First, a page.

Director: Frank Capra
Like many other 1930's and 1940's comedies, the main character is a news reporter. His name is Stew Smith (played by Robert Williams, who tragically died three days after the release of the film by appendicitis, just when his career started taking off). Smith is a wise-cracking, slightly annoying but charming fellow, who one day covers a scandal story involving the socialite family Schuyler. Of course, the family has a beautiful charming daughter who catches his eye, Anne (Jean Harlow). After some Capraesque gnabbing, they fall in love and elope quite spontaniously. The marriage is not approved by the refined Schuyler family, and breaks the poor heart of Stew's colleague Gallagher (beautiful Loretta Young), who is secretely in love with him.
Now, isn't that a promising plot?
Stew in the centre of his colleagues' attention, keeping eye contact with his best friend Gallagher.
As if this wasn't enough, the newly weds soon realize that they both have taken for granted that the other person would assimilate themselves with their lifestyle - Stew finds it crystal clear that Anne will move to his apartment and live on a reporter salary, while Anne thinks it's obvious that Stew will learn manners and live in the family's mansion.
Eventually, of course, this causes some problems for the couple.
Scene: The wonderfully artistic waterfall scene with Stew and Anne. How could one not fall in love?
Scene: I won't wear garters!
Platinum Blonde is a pleasant triangle drama with great actors in every role. (I've said that a lot lately, haven't I?) I haven't seen a lot of pre-code Capra yet (something I definitely will do something about), but I must say that this film had a very different ring to it than other Capra productions. I had expected a more escapistic tone in it (after all, 1931 was the beginning of the Depression), but instead Platinum Blonde turned out to be more of a solid romantic drama/comedy. (Why is he so hard to categorize?)
But maybe I'm just imagining. The important thing is that it was a great film, and to this date I haven't yet seen anything signed Frank Capra that I didn't love.
It's also funny to see similarities between Capra's movies. How about the leading man here being called "Cinderella Man" in the newspapers? Or the scene where the leading man and a butler have fun with echoing halls? Yes, I think you're with me here. (Check here.) A director making references to himself is always amusing.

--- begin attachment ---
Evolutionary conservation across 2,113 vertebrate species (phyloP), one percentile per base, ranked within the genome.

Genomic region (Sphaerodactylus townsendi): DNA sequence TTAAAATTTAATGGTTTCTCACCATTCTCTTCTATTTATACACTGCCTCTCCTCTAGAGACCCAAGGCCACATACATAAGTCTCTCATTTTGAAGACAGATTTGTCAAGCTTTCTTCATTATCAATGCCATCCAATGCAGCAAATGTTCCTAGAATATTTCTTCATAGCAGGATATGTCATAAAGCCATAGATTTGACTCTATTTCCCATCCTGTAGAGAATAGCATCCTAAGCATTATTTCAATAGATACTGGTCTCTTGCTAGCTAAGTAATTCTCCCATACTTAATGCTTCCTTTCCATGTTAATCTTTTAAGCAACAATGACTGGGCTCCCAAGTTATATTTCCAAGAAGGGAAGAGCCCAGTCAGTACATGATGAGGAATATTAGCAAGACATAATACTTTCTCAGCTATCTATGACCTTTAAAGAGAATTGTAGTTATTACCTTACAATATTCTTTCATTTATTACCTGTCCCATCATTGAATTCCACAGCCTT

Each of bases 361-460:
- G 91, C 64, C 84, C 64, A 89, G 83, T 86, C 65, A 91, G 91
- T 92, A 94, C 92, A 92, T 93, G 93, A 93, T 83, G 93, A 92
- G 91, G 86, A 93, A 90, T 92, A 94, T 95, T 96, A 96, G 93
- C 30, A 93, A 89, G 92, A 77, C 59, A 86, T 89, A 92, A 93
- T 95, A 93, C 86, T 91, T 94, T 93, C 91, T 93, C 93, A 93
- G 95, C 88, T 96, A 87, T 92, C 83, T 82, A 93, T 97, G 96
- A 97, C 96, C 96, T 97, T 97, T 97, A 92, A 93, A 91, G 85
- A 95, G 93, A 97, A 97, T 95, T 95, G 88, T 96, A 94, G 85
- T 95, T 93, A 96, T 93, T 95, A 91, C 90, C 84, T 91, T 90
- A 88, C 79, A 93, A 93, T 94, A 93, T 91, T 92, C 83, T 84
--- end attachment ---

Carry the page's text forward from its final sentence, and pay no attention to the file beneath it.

There are some interesting trivia for this film, aside from the unexpected death of the leading man. (Think how cinema history could have looked like under different circumstances... Perhaps Robert Williams would have played Nick Charles instead of William Powell? Rhett Butler or Sam Spade?)
The title of the film was originally "Gallagher", but was changed to Platinum Blonde to boost Harlow's career. I always thought the title was kind of weird, since the plot hasn't anything to do with platinum blonde hair except that Harlow has it. Talk about changing the point of focus with that title switch.
I also read that, at the time, the critics totally hated Harlow's performance, mocking her and stating that she ruined every scene she was in. Maybe her laid back acting style was too modern for the contemporary audience (or at least for the all-knowing critics).
I guess we can be happy that critics see the film in a totally different light today, because it deserves to me approved - it works very good, even over 75 years later.
(But am I the only one who thinks that Stew rushes into fights a little too easily? Makes the character, who otherwise is so relaxed and happy-go-lucky, seem very unstable. What does he hide?)
Stew Smith: Yeah, I know those bluenoses. Their ancestors refused to come over on the Mayflower because they didn't want to rub elbows with the tourists... so they swam over!
Dexter Grayson: Where were you yesterday?
Anne Schuyler: Oh, Stew and I went for a long ride. Dexter, is there any finishing school we could sent him to?
Dexter Grayson: Yes - Sing Sing!
Stew Smith: Say, I interviewed a swell guy the other day: Einstein. Yeh, swell guy. Little eccentric, but a swell - doesn't wear, doesn't wear any garters. Neither do I, as a matter of fact.
[Anne showing Stew into the library]
Stew Smith: What country is this library in? Miss Schuyler, how about car fare back to the front door, huh?